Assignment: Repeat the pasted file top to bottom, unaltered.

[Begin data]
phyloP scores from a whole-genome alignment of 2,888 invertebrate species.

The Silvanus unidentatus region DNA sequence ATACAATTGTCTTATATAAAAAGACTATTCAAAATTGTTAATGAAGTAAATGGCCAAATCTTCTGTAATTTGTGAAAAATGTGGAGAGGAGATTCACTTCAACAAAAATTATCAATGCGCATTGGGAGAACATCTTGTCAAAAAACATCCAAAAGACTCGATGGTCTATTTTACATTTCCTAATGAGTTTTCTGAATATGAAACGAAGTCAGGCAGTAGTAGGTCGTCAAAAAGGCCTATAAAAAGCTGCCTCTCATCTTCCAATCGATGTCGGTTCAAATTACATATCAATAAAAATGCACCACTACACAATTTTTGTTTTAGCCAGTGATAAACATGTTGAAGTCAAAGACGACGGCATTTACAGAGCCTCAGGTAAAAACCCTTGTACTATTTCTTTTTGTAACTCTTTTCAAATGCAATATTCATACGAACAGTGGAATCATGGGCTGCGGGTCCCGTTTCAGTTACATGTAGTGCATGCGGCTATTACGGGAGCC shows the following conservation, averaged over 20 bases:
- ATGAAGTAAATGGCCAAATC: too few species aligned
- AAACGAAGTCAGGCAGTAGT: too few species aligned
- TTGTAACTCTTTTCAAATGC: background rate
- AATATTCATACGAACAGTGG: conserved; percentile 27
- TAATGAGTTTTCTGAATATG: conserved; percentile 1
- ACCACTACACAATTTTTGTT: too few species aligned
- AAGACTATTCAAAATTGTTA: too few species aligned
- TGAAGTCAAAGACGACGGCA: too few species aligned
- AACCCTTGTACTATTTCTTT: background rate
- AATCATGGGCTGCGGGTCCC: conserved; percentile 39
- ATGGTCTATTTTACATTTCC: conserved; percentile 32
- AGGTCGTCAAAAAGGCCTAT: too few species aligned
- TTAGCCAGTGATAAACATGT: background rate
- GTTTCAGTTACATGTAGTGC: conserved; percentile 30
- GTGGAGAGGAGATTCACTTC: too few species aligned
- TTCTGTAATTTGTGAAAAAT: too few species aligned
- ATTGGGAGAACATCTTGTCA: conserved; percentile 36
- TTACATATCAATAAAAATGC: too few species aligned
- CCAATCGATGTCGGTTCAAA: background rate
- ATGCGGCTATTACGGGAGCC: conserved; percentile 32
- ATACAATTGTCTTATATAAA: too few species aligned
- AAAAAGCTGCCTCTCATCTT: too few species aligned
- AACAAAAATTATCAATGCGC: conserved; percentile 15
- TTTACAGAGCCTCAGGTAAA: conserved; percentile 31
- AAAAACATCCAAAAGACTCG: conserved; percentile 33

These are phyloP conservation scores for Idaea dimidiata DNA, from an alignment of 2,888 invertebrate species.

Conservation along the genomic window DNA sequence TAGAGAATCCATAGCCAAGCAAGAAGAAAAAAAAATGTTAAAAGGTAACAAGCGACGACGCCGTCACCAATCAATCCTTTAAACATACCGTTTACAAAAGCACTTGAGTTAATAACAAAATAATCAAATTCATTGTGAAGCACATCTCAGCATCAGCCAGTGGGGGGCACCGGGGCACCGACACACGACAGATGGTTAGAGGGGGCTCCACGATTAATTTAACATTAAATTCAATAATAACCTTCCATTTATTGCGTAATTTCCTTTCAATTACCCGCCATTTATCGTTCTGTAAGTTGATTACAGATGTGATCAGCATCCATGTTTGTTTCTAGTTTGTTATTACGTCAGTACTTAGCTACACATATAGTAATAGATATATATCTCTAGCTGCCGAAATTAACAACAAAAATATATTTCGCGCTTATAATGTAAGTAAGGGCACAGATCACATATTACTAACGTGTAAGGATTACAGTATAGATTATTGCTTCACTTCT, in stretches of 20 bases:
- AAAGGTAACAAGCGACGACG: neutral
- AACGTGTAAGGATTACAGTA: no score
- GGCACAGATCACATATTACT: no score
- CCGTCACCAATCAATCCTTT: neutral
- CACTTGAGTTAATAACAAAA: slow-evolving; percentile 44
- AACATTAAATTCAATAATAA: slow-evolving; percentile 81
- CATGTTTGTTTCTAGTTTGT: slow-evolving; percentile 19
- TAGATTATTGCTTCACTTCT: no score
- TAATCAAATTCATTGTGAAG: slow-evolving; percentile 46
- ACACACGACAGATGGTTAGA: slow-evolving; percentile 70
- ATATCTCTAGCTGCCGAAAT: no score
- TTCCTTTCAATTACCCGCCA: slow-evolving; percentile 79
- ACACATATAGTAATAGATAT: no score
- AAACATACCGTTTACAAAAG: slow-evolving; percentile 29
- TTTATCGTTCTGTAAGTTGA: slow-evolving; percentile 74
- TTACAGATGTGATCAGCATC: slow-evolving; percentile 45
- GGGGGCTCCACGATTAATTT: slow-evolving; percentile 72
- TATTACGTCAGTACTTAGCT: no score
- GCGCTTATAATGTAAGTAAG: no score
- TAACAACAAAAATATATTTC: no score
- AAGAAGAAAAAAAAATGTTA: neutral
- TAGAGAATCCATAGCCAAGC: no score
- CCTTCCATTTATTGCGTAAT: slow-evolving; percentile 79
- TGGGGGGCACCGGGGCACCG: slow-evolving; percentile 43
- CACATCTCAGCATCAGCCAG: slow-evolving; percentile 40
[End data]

phyloP scores from a whole-genome alignment of 2,888 invertebrate species.

The Silvanus unidentatus region DNA sequence ATACAATTGTCTTATATAAAAAGACTATTCAAAATTGTTAATGAAGTAAATGGCCAAATCTTCTGTAATTTGTGAAAAATGTGGAGAGGAGATTCACTTCAACAAAAATTATCAATGCGCATTGGGAGAACATCTTGTCAAAAAACATCCAAAAGACTCGATGGTCTATTTTACATTTCCTAATGAGTTTTCTGAATATGAAACGAAGTCAGGCAGTAGTAGGTCGTCAAAAAGGCCTATAAAAAGCTGCCTCTCATCTTCCAATCGATGTCGGTTCAAATTACATATCAATAAAAATGCACCACTACACAATTTTTGTTTTAGCCAGTGATAAACATGTTGAAGTCAAAGACGACGGCATTTACAGAGCCTCAGGTAAAAACCCTTGTACTATTTCTTTTTGTAACTCTTTTCAAATGCAATATTCATACGAACAGTGGAATCATGGGCTGCGGGTCCCGTTTCAGTTACATGTAGTGCATGCGGCTATTACGGGAGCC shows the following conservation, averaged over 20 bases:
- ATGAAGTAAATGGCCAAATC: too few species aligned
- AAACGAAGTCAGGCAGTAGT: too few species aligned
- TTGTAACTCTTTTCAAATGC: background rate
- AATATTCATACGAACAGTGG: conserved; percentile 27
- TAATGAGTTTTCTGAATATG: conserved; percentile 1
- ACCACTACACAATTTTTGTT: too few species aligned
- AAGACTATTCAAAATTGTTA: too few species aligned
- TGAAGTCAAAGACGACGGCA: too few species aligned
- AACCCTTGTACTATTTCTTT: background rate
- AATCATGGGCTGCGGGTCCC: conserved; percentile 39
- ATGGTCTATTTTACATTTCC: conserved; percentile 32
- AGGTCGTCAAAAAGGCCTAT: too few species aligned
- TTAGCCAGTGATAAACATGT: background rate
- GTTTCAGTTACATGTAGTGC: conserved; percentile 30
- GTGGAGAGGAGATTCACTTC: too few species aligned
- TTCTGTAATTTGTGAAAAAT: too few species aligned
- ATTGGGAGAACATCTTGTCA: conserved; percentile 36
- TTACATATCAATAAAAATGC: too few species aligned
- CCAATCGATGTCGGTTCAAA: background rate
- ATGCGGCTATTACGGGAGCC: conserved; percentile 32
- ATACAATTGTCTTATATAAA: too few species aligned
- AAAAAGCTGCCTCTCATCTT: too few species aligned
- AACAAAAATTATCAATGCGC: conserved; percentile 15
- TTTACAGAGCCTCAGGTAAA: conserved; percentile 31
- AAAAACATCCAAAAGACTCG: conserved; percentile 33

These are phyloP conservation scores for Idaea dimidiata DNA, from an alignment of 2,888 invertebrate species.

Conservation along the genomic window DNA sequence TAGAGAATCCATAGCCAAGCAAGAAGAAAAAAAAATGTTAAAAGGTAACAAGCGACGACGCCGTCACCAATCAATCCTTTAAACATACCGTTTACAAAAGCACTTGAGTTAATAACAAAATAATCAAATTCATTGTGAAGCACATCTCAGCATCAGCCAGTGGGGGGCACCGGGGCACCGACACACGACAGATGGTTAGAGGGGGCTCCACGATTAATTTAACATTAAATTCAATAATAACCTTCCATTTATTGCGTAATTTCCTTTCAATTACCCGCCATTTATCGTTCTGTAAGTTGATTACAGATGTGATCAGCATCCATGTTTGTTTCTAGTTTGTTATTACGTCAGTACTTAGCTACACATATAGTAATAGATATATATCTCTAGCTGCCGAAATTAACAACAAAAATATATTTCGCGCTTATAATGTAAGTAAGGGCACAGATCACATATTACTAACGTGTAAGGATTACAGTATAGATTATTGCTTCACTTCT, in stretches of 20 bases:
- AAAGGTAACAAGCGACGACG: neutral
- AACGTGTAAGGATTACAGTA: no score
- GGCACAGATCACATATTACT: no score
- CCGTCACCAATCAATCCTTT: neutral
- CACTTGAGTTAATAACAAAA: slow-evolving; percentile 44
- AACATTAAATTCAATAATAA: slow-evolving; percentile 81
- CATGTTTGTTTCTAGTTTGT: slow-evolving; percentile 19
- TAGATTATTGCTTCACTTCT: no score
- TAATCAAATTCATTGTGAAG: slow-evolving; percentile 46
- ACACACGACAGATGGTTAGA: slow-evolving; percentile 70
- ATATCTCTAGCTGCCGAAAT: no score
- TTCCTTTCAATTACCCGCCA: slow-evolving; percentile 79
- ACACATATAGTAATAGATAT: no score
- AAACATACCGTTTACAAAAG: slow-evolving; percentile 29
- TTTATCGTTCTGTAAGTTGA: slow-evolving; percentile 74
- TTACAGATGTGATCAGCATC: slow-evolving; percentile 45
- GGGGGCTCCACGATTAATTT: slow-evolving; percentile 72
- TATTACGTCAGTACTTAGCT: no score
- GCGCTTATAATGTAAGTAAG: no score
- TAACAACAAAAATATATTTC: no score
- AAGAAGAAAAAAAAATGTTA: neutral
- TAGAGAATCCATAGCCAAGC: no score
- CCTTCCATTTATTGCGTAAT: slow-evolving; percentile 79
- TGGGGGGCACCGGGGCACCG: slow-evolving; percentile 43
- CACATCTCAGCATCAGCCAG: slow-evolving; percentile 40